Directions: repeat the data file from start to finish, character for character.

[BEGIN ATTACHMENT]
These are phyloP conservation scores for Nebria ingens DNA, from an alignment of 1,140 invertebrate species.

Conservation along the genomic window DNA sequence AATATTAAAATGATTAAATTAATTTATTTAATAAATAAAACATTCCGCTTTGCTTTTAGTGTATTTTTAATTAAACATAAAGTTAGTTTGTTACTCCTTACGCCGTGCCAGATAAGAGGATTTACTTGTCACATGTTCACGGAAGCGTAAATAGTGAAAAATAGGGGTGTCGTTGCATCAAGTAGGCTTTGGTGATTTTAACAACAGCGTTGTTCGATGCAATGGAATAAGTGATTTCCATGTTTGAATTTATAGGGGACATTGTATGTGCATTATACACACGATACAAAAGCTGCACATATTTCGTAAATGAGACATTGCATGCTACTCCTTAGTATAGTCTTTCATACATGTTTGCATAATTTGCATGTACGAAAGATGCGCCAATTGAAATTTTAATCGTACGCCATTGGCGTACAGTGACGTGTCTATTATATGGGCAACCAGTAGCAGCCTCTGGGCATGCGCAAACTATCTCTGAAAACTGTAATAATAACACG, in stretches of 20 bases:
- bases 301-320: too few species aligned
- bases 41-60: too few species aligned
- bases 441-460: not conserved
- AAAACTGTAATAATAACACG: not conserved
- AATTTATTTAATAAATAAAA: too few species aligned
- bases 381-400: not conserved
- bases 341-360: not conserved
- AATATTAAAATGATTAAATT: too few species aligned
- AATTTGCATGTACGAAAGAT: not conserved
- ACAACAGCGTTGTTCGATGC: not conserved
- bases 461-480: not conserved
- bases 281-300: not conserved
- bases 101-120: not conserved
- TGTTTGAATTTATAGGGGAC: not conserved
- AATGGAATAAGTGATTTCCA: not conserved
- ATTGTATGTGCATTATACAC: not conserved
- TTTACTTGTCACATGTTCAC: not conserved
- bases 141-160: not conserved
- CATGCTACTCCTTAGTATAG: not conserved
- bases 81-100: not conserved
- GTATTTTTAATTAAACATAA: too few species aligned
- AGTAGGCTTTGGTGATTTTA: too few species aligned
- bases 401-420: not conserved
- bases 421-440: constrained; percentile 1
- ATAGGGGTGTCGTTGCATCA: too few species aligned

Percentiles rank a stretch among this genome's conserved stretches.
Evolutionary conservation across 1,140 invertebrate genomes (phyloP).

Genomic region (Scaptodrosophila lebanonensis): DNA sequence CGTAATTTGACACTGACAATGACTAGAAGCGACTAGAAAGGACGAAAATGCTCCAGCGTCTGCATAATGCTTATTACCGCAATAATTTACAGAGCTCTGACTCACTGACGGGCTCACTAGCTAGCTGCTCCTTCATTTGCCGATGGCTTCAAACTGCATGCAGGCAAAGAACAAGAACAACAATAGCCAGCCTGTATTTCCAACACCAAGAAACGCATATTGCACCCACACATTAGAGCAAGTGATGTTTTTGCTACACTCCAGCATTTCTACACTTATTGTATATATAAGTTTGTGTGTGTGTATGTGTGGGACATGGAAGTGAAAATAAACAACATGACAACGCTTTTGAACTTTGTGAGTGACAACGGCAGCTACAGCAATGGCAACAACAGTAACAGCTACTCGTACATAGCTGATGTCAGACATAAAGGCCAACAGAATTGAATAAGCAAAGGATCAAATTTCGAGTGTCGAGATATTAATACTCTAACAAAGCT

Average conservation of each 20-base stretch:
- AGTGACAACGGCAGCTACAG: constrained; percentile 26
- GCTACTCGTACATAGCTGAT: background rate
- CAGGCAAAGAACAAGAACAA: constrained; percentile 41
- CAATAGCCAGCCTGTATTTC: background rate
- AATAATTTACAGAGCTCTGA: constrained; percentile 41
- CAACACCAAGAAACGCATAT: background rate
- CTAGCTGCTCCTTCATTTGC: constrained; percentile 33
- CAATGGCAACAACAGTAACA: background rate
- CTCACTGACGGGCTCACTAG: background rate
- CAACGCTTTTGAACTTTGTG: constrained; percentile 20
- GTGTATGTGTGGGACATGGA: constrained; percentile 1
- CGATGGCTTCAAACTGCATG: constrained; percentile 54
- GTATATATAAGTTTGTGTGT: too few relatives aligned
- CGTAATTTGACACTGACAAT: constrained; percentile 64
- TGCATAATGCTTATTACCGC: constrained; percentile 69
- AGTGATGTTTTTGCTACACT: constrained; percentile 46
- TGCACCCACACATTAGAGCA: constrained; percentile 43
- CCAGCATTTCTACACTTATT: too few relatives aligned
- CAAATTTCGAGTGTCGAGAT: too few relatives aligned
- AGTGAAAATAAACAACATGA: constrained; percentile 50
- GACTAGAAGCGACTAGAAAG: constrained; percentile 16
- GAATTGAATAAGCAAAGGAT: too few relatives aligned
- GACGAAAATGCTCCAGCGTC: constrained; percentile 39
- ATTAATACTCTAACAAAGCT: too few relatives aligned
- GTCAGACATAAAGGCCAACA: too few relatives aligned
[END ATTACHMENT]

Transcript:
These are phyloP conservation scores for Nebria ingens DNA, from an alignment of 1,140 invertebrate species.

Conservation along the genomic window DNA sequence AATATTAAAATGATTAAATTAATTTATTTAATAAATAAAACATTCCGCTTTGCTTTTAGTGTATTTTTAATTAAACATAAAGTTAGTTTGTTACTCCTTACGCCGTGCCAGATAAGAGGATTTACTTGTCACATGTTCACGGAAGCGTAAATAGTGAAAAATAGGGGTGTCGTTGCATCAAGTAGGCTTTGGTGATTTTAACAACAGCGTTGTTCGATGCAATGGAATAAGTGATTTCCATGTTTGAATTTATAGGGGACATTGTATGTGCATTATACACACGATACAAAAGCTGCACATATTTCGTAAATGAGACATTGCATGCTACTCCTTAGTATAGTCTTTCATACATGTTTGCATAATTTGCATGTACGAAAGATGCGCCAATTGAAATTTTAATCGTACGCCATTGGCGTACAGTGACGTGTCTATTATATGGGCAACCAGTAGCAGCCTCTGGGCATGCGCAAACTATCTCTGAAAACTGTAATAATAACACG, in stretches of 20 bases:
- bases 301-320: too few species aligned
- bases 41-60: too few species aligned
- bases 441-460: not conserved
- AAAACTGTAATAATAACACG: not conserved
- AATTTATTTAATAAATAAAA: too few species aligned
- bases 381-400: not conserved
- bases 341-360: not conserved
- AATATTAAAATGATTAAATT: too few species aligned
- AATTTGCATGTACGAAAGAT: not conserved
- ACAACAGCGTTGTTCGATGC: not conserved
- bases 461-480: not conserved
- bases 281-300: not conserved
- bases 101-120: not conserved
- TGTTTGAATTTATAGGGGAC: not conserved
- AATGGAATAAGTGATTTCCA: not conserved
- ATTGTATGTGCATTATACAC: not conserved
- TTTACTTGTCACATGTTCAC: not conserved
- bases 141-160: not conserved
- CATGCTACTCCTTAGTATAG: not conserved
- bases 81-100: not conserved
- GTATTTTTAATTAAACATAA: too few species aligned
- AGTAGGCTTTGGTGATTTTA: too few species aligned
- bases 401-420: not conserved
- bases 421-440: constrained; percentile 1
- ATAGGGGTGTCGTTGCATCA: too few species aligned

Percentiles rank a stretch among this genome's conserved stretches.
Evolutionary conservation across 1,140 invertebrate genomes (phyloP).

Genomic region (Scaptodrosophila lebanonensis): DNA sequence CGTAATTTGACACTGACAATGACTAGAAGCGACTAGAAAGGACGAAAATGCTCCAGCGTCTGCATAATGCTTATTACCGCAATAATTTACAGAGCTCTGACTCACTGACGGGCTCACTAGCTAGCTGCTCCTTCATTTGCCGATGGCTTCAAACTGCATGCAGGCAAAGAACAAGAACAACAATAGCCAGCCTGTATTTCCAACACCAAGAAACGCATATTGCACCCACACATTAGAGCAAGTGATGTTTTTGCTACACTCCAGCATTTCTACACTTATTGTATATATAAGTTTGTGTGTGTGTATGTGTGGGACATGGAAGTGAAAATAAACAACATGACAACGCTTTTGAACTTTGTGAGTGACAACGGCAGCTACAGCAATGGCAACAACAGTAACAGCTACTCGTACATAGCTGATGTCAGACATAAAGGCCAACAGAATTGAATAAGCAAAGGATCAAATTTCGAGTGTCGAGATATTAATACTCTAACAAAGCT

Average conservation of each 20-base stretch:
- AGTGACAACGGCAGCTACAG: constrained; percentile 26
- GCTACTCGTACATAGCTGAT: background rate
- CAGGCAAAGAACAAGAACAA: constrained; percentile 41
- CAATAGCCAGCCTGTATTTC: background rate
- AATAATTTACAGAGCTCTGA: constrained; percentile 41
- CAACACCAAGAAACGCATAT: background rate
- CTAGCTGCTCCTTCATTTGC: constrained; percentile 33
- CAATGGCAACAACAGTAACA: background rate
- CTCACTGACGGGCTCACTAG: background rate
- CAACGCTTTTGAACTTTGTG: constrained; percentile 20
- GTGTATGTGTGGGACATGGA: constrained; percentile 1
- CGATGGCTTCAAACTGCATG: constrained; percentile 54
- GTATATATAAGTTTGTGTGT: too few relatives aligned
- CGTAATTTGACACTGACAAT: constrained; percentile 64
- TGCATAATGCTTATTACCGC: constrained; percentile 69
- AGTGATGTTTTTGCTACACT: constrained; percentile 46
- TGCACCCACACATTAGAGCA: constrained; percentile 43
- CCAGCATTTCTACACTTATT: too few relatives aligned
- CAAATTTCGAGTGTCGAGAT: too few relatives aligned
- AGTGAAAATAAACAACATGA: constrained; percentile 50
- GACTAGAAGCGACTAGAAAG: constrained; percentile 16
- GAATTGAATAAGCAAAGGAT: too few relatives aligned
- GACGAAAATGCTCCAGCGTC: constrained; percentile 39
- ATTAATACTCTAACAAAGCT: too few relatives aligned
- GTCAGACATAAAGGCCAACA: too few relatives aligned